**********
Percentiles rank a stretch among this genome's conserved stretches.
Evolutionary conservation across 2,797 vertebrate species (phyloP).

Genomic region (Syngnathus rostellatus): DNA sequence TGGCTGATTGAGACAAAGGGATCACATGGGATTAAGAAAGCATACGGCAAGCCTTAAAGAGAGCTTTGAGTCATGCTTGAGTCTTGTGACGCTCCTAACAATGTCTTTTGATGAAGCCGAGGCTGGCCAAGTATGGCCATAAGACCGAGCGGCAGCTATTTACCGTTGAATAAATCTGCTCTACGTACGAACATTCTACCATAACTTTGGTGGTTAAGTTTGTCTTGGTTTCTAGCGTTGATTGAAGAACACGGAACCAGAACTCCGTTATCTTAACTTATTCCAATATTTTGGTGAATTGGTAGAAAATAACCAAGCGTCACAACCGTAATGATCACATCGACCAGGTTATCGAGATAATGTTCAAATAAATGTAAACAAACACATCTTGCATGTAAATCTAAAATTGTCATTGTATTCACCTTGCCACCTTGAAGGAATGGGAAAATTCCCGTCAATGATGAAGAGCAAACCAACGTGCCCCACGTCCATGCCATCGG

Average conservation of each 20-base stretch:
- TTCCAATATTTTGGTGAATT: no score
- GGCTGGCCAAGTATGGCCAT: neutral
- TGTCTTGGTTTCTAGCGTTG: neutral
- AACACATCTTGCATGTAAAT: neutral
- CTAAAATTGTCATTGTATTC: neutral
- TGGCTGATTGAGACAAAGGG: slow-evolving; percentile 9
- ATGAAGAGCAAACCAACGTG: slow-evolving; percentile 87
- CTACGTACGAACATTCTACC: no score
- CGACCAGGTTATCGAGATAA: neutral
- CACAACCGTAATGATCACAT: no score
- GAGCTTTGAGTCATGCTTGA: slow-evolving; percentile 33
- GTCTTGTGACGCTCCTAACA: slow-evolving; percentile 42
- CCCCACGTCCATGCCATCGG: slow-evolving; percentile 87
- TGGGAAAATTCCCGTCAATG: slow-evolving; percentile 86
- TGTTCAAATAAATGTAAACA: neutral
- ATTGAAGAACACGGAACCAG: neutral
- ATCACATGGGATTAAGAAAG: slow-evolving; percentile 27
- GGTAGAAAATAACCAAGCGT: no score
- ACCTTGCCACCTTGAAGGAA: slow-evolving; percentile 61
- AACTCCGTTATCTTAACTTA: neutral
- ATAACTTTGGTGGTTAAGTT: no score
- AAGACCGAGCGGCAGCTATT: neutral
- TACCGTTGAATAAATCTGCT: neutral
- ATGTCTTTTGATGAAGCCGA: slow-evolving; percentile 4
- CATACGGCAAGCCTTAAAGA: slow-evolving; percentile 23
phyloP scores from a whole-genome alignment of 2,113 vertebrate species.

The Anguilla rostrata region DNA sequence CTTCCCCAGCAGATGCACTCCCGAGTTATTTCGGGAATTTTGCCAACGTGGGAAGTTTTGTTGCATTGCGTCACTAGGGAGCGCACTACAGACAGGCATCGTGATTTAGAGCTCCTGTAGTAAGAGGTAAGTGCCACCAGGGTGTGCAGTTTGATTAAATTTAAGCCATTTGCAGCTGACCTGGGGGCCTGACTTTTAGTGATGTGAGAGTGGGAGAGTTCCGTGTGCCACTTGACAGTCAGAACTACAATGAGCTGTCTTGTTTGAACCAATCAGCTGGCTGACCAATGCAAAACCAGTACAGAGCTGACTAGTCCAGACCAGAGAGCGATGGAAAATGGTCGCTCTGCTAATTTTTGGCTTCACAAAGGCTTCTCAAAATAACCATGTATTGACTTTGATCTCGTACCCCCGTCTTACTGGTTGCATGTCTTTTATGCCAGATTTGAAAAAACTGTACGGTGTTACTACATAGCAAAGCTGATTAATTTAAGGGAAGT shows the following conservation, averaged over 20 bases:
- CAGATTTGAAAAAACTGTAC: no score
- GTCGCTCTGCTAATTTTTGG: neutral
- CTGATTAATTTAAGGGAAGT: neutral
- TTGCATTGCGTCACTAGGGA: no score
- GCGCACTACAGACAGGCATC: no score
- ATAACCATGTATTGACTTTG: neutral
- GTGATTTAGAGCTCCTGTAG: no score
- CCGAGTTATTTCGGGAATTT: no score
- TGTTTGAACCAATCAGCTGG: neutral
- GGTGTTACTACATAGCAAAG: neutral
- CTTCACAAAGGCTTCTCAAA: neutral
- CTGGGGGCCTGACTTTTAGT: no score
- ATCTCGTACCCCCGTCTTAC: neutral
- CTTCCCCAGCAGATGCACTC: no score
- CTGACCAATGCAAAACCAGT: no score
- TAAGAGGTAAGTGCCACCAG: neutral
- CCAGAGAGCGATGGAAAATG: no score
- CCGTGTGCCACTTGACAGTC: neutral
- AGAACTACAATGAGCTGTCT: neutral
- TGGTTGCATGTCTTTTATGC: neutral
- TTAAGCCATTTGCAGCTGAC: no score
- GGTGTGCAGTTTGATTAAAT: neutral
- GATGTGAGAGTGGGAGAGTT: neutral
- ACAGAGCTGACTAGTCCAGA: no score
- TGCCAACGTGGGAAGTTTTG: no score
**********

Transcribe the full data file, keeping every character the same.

Percentiles rank a stretch among this genome's conserved stretches.
Evolutionary conservation across 2,797 vertebrate species (phyloP).

Genomic region (Syngnathus rostellatus): DNA sequence TGGCTGATTGAGACAAAGGGATCACATGGGATTAAGAAAGCATACGGCAAGCCTTAAAGAGAGCTTTGAGTCATGCTTGAGTCTTGTGACGCTCCTAACAATGTCTTTTGATGAAGCCGAGGCTGGCCAAGTATGGCCATAAGACCGAGCGGCAGCTATTTACCGTTGAATAAATCTGCTCTACGTACGAACATTCTACCATAACTTTGGTGGTTAAGTTTGTCTTGGTTTCTAGCGTTGATTGAAGAACACGGAACCAGAACTCCGTTATCTTAACTTATTCCAATATTTTGGTGAATTGGTAGAAAATAACCAAGCGTCACAACCGTAATGATCACATCGACCAGGTTATCGAGATAATGTTCAAATAAATGTAAACAAACACATCTTGCATGTAAATCTAAAATTGTCATTGTATTCACCTTGCCACCTTGAAGGAATGGGAAAATTCCCGTCAATGATGAAGAGCAAACCAACGTGCCCCACGTCCATGCCATCGG

Average conservation of each 20-base stretch:
- TTCCAATATTTTGGTGAATT: no score
- GGCTGGCCAAGTATGGCCAT: neutral
- TGTCTTGGTTTCTAGCGTTG: neutral
- AACACATCTTGCATGTAAAT: neutral
- CTAAAATTGTCATTGTATTC: neutral
- TGGCTGATTGAGACAAAGGG: slow-evolving; percentile 9
- ATGAAGAGCAAACCAACGTG: slow-evolving; percentile 87
- CTACGTACGAACATTCTACC: no score
- CGACCAGGTTATCGAGATAA: neutral
- CACAACCGTAATGATCACAT: no score
- GAGCTTTGAGTCATGCTTGA: slow-evolving; percentile 33
- GTCTTGTGACGCTCCTAACA: slow-evolving; percentile 42
- CCCCACGTCCATGCCATCGG: slow-evolving; percentile 87
- TGGGAAAATTCCCGTCAATG: slow-evolving; percentile 86
- TGTTCAAATAAATGTAAACA: neutral
- ATTGAAGAACACGGAACCAG: neutral
- ATCACATGGGATTAAGAAAG: slow-evolving; percentile 27
- GGTAGAAAATAACCAAGCGT: no score
- ACCTTGCCACCTTGAAGGAA: slow-evolving; percentile 61
- AACTCCGTTATCTTAACTTA: neutral
- ATAACTTTGGTGGTTAAGTT: no score
- AAGACCGAGCGGCAGCTATT: neutral
- TACCGTTGAATAAATCTGCT: neutral
- ATGTCTTTTGATGAAGCCGA: slow-evolving; percentile 4
- CATACGGCAAGCCTTAAAGA: slow-evolving; percentile 23
phyloP scores from a whole-genome alignment of 2,113 vertebrate species.

The Anguilla rostrata region DNA sequence CTTCCCCAGCAGATGCACTCCCGAGTTATTTCGGGAATTTTGCCAACGTGGGAAGTTTTGTTGCATTGCGTCACTAGGGAGCGCACTACAGACAGGCATCGTGATTTAGAGCTCCTGTAGTAAGAGGTAAGTGCCACCAGGGTGTGCAGTTTGATTAAATTTAAGCCATTTGCAGCTGACCTGGGGGCCTGACTTTTAGTGATGTGAGAGTGGGAGAGTTCCGTGTGCCACTTGACAGTCAGAACTACAATGAGCTGTCTTGTTTGAACCAATCAGCTGGCTGACCAATGCAAAACCAGTACAGAGCTGACTAGTCCAGACCAGAGAGCGATGGAAAATGGTCGCTCTGCTAATTTTTGGCTTCACAAAGGCTTCTCAAAATAACCATGTATTGACTTTGATCTCGTACCCCCGTCTTACTGGTTGCATGTCTTTTATGCCAGATTTGAAAAAACTGTACGGTGTTACTACATAGCAAAGCTGATTAATTTAAGGGAAGT shows the following conservation, averaged over 20 bases:
- CAGATTTGAAAAAACTGTAC: no score
- GTCGCTCTGCTAATTTTTGG: neutral
- CTGATTAATTTAAGGGAAGT: neutral
- TTGCATTGCGTCACTAGGGA: no score
- GCGCACTACAGACAGGCATC: no score
- ATAACCATGTATTGACTTTG: neutral
- GTGATTTAGAGCTCCTGTAG: no score
- CCGAGTTATTTCGGGAATTT: no score
- TGTTTGAACCAATCAGCTGG: neutral
- GGTGTTACTACATAGCAAAG: neutral
- CTTCACAAAGGCTTCTCAAA: neutral
- CTGGGGGCCTGACTTTTAGT: no score
- ATCTCGTACCCCCGTCTTAC: neutral
- CTTCCCCAGCAGATGCACTC: no score
- CTGACCAATGCAAAACCAGT: no score
- TAAGAGGTAAGTGCCACCAG: neutral
- CCAGAGAGCGATGGAAAATG: no score
- CCGTGTGCCACTTGACAGTC: neutral
- AGAACTACAATGAGCTGTCT: neutral
- TGGTTGCATGTCTTTTATGC: neutral
- TTAAGCCATTTGCAGCTGAC: no score
- GGTGTGCAGTTTGATTAAAT: neutral
- GATGTGAGAGTGGGAGAGTT: neutral
- ACAGAGCTGACTAGTCCAGA: no score
- TGCCAACGTGGGAAGTTTTG: no score